Last night, the San Francisco Giants defied modern history by winning game 7 on the road against the Kansas City Royals. But if you were a gambler, you might well have put your money on KC. After all, the previous nine road teams had lost game 7. In fact, the road team hadn't won a game 7 since 1979, when the Baltimore Orioles lost to the Pittsburgh Pirates.
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Matt K. Lewis
Matt K. Lewis is a senior contributor to The Daily Caller, and a contributing editor for The Week. He is a respected commentator on politics and cultural issues, and has been cited by major publications such as The Washington Post and The New York Times. Matt is from Myersville, MD and currently resides in Alexandria, VA. Follow Matt K. Lewis on Twitter <a>@mattklewis</a>.
Things appear to be tightening in Maryland, where a poll leaked to The Daily Caller shows the gubernatorial race is "extremely close --- only 2 points, 46 to 44, separate Democratic Lieutenant Governor Anthony Brown and Republican small businessman Larry Hogan."
I'm starting to hear rumblings that, if he wins his Colorado senate race, Rep. Cory Gardner will be the model candidate used by the Republicans as an example for how to win. In some respects, this makes sense. Having backed away from the controversial personhood amendment -- and now advocating over-the-counter birth control -- he has blunted the "war on women" attacks, and seems poised for victory in a tough state.
When news trickled out about the Palins being involved in a drunken brawl, I was mildly amused. The narrative was that this band of rich hillbillies was at it again. Then I saw this disturbing quote from Bristol Palin (being questioned about the incident):
Let's assume for a minute that the GOP doesn't grasp defeat from the jaws of victory -- that two weeks from now they take the U.S. Senate and hold the House. Then what?
Noting that the U.S. "is entering an era of great political disruption, a bottom-up revolution on the scale of what upended the music, television, movie, media, and retail industries," National Journal's Ron Fournier has a few questions: "How soon until we stop settling for an inferior product in Washington and at statehouses? When do we demand more and better from the Democratic and Republican parties -- or create new political organizations that usurp the old?"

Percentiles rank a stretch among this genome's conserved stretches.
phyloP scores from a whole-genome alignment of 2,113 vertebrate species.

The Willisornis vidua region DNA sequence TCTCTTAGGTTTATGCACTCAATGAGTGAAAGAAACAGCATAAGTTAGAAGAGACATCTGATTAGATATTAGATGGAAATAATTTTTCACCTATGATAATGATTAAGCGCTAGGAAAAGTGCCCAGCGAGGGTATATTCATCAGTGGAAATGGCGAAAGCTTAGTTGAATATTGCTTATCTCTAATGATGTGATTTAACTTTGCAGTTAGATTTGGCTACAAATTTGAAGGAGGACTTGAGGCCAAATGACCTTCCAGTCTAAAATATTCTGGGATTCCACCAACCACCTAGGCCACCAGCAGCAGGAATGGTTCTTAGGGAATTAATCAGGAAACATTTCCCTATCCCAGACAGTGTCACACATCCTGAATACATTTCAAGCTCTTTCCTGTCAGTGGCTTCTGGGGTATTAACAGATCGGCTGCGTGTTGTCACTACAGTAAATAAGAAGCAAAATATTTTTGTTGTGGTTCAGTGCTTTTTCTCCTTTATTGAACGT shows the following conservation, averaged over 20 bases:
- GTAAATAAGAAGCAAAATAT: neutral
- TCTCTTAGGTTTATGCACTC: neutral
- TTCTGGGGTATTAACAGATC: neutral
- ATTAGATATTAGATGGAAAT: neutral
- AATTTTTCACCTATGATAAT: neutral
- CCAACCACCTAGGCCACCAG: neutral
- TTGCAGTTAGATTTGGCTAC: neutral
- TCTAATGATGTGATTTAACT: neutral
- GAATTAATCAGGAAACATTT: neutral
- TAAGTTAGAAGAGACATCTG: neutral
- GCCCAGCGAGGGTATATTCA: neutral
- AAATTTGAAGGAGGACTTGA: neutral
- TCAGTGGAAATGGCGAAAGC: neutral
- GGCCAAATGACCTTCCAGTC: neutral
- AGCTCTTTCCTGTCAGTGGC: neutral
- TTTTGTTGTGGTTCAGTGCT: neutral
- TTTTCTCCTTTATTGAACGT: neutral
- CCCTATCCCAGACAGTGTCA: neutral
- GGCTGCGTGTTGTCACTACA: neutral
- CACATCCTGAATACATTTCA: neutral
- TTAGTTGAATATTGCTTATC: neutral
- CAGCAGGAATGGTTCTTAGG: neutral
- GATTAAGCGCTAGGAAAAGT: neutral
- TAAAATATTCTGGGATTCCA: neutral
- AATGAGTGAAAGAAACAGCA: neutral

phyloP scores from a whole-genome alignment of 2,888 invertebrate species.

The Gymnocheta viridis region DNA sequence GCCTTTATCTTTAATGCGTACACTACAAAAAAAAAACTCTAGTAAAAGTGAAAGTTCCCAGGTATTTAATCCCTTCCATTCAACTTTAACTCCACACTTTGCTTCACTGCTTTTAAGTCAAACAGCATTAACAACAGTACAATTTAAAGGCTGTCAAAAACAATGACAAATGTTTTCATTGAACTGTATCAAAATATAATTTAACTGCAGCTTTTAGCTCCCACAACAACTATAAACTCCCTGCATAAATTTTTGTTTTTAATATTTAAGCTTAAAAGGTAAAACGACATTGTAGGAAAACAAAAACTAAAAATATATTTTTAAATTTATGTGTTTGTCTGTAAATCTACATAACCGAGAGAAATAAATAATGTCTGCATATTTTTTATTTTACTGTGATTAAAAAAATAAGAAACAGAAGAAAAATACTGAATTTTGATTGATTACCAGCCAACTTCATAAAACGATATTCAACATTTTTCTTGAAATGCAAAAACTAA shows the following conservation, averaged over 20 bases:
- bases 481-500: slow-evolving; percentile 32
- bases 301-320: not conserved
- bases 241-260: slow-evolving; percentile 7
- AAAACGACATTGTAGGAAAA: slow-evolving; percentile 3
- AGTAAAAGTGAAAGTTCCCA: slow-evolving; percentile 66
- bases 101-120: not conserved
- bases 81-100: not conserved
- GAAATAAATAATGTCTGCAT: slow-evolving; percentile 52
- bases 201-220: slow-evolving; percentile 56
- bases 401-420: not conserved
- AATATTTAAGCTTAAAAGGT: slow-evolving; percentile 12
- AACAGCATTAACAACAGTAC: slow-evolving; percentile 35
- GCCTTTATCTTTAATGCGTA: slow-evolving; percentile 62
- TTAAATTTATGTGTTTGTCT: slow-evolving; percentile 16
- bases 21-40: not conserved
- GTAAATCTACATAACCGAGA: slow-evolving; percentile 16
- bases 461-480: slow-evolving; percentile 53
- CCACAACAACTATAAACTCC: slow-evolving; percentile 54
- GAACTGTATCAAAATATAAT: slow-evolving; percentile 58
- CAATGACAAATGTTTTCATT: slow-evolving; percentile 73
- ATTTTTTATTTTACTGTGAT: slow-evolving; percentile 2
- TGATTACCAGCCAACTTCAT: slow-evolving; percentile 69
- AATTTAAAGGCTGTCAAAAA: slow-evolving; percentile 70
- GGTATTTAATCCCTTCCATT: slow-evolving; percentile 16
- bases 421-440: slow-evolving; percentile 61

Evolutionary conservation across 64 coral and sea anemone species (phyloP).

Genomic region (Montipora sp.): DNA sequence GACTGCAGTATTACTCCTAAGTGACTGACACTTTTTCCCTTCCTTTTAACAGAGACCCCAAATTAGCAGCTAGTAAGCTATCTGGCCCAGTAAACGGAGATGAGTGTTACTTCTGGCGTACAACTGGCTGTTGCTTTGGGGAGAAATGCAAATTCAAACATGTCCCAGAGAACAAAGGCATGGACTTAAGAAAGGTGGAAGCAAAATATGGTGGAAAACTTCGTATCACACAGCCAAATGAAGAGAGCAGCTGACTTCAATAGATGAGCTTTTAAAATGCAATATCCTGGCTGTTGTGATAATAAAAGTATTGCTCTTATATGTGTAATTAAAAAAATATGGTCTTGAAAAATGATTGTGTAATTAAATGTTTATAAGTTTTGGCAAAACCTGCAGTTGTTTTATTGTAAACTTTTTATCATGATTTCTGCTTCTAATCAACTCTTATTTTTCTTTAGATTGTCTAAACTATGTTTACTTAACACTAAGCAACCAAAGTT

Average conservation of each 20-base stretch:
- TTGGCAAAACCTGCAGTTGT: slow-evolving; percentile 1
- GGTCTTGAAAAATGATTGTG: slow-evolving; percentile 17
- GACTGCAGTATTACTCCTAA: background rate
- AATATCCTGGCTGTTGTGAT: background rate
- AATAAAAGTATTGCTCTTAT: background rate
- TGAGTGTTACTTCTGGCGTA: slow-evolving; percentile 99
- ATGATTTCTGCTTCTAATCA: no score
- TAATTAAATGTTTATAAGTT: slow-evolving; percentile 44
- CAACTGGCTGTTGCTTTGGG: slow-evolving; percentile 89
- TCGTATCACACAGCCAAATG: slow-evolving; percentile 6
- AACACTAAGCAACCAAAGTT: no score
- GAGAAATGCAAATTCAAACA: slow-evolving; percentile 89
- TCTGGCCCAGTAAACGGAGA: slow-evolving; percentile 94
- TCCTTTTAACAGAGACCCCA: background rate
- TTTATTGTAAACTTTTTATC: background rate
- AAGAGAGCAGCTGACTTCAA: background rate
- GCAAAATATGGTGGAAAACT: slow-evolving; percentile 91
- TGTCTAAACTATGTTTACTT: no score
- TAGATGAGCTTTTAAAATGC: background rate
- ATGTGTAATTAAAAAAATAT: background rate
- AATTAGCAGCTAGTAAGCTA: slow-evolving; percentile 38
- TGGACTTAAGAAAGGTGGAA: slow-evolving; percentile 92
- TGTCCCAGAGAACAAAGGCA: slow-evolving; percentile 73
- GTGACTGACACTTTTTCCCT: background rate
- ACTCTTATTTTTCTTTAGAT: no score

Halloween is just around the corner, which means we can expect to see think pieces lamenting (or defending) the proliferation of "naughty" costumes popping up. (This is the yearly warm-up for the annual "war on Christmas" columns.)
National Journal had a good piece up yesterday about how Ebola makes conservatives more conservative. It was good because it tapped into an interesting, and likely true point -- but also, because it didn't take cheap shots.
Like many Americans, Wisconsin Gov. Scott Walker has softened on the issue of same-sex marriage. Going back to 2005, he was a staunch supporter of traditional marriage, and as recently as 2010, he reportedly "opposed a new state law that allows gay couples to register with counties to get certain benefits, such as hospital visitation rights." But his views have shifted.
No matter where you stand on the issue of gay marriage, gay rights, etc., one would expect liberals, by definition, to be the most passionate defenders of religious liberty and free expression.
Last week, I wrote about the surprising fact that Sen. Mitch McConnell is tied among women voters with Alison Lundergan Grimes.
Keith Olbermann has been back in the news -- most recently with revelations he apologized to Bill Clinton for coverage of the Lewinsky scandal. He's also back on ESPN, where the commentator aroused controversy over a biting rant meant to put Derek Jeter's status as a Yankee in proper perspective. Love him or hate him, there's something about Olbermann that keeps earning him second chances. And the good news is, at 55, he appears to be maturing. At least, that's the sense one gets when reading his recent interview with Sports Illustrated.
Over at Politico Magazine, my friend and Bloggingheads.TV sparring partner Bill Scher has stirred up some discussion and debate with a piece titled "How Republicans Lost the Culture War." While that's a clickable headline, he mostly focuses on politics and flawed tactics (though, in fairness, he mentions Will & Grace). But politics is downstream from culture, the culture has been moving leftward for years, and that's what matters most if you want to understand this phenomenon (for the backstory on how conservatives lost the culture war, read this).
There's a classic Simpsons episode called "Homer's Enemy" where we're introduced to a new Springfield Nuclear Power Plant co-worker named Frank Grimes. He resents Homer -- not only because Homer insists on calling him "Grimey" -- but also because he can't believe someone so inept and lazy as Homer could lead such a charmed life.
Mashable Deputy Editor Chris Taylor's new book is titled How Star Wars Conquered the Universe, and it's not just a clever title. The franchise has long permeated every nook and cranny of popular culture.
Yesterday, I wrote about how the GOP is in the process of sawing off the social conservative leg of the three-legged stool. Today -- in the form of this quote from Republican strategist Alex Castellanos in Time -- I present Exhibit B:
Republicans don't need a weatherman to know which way the wind blows.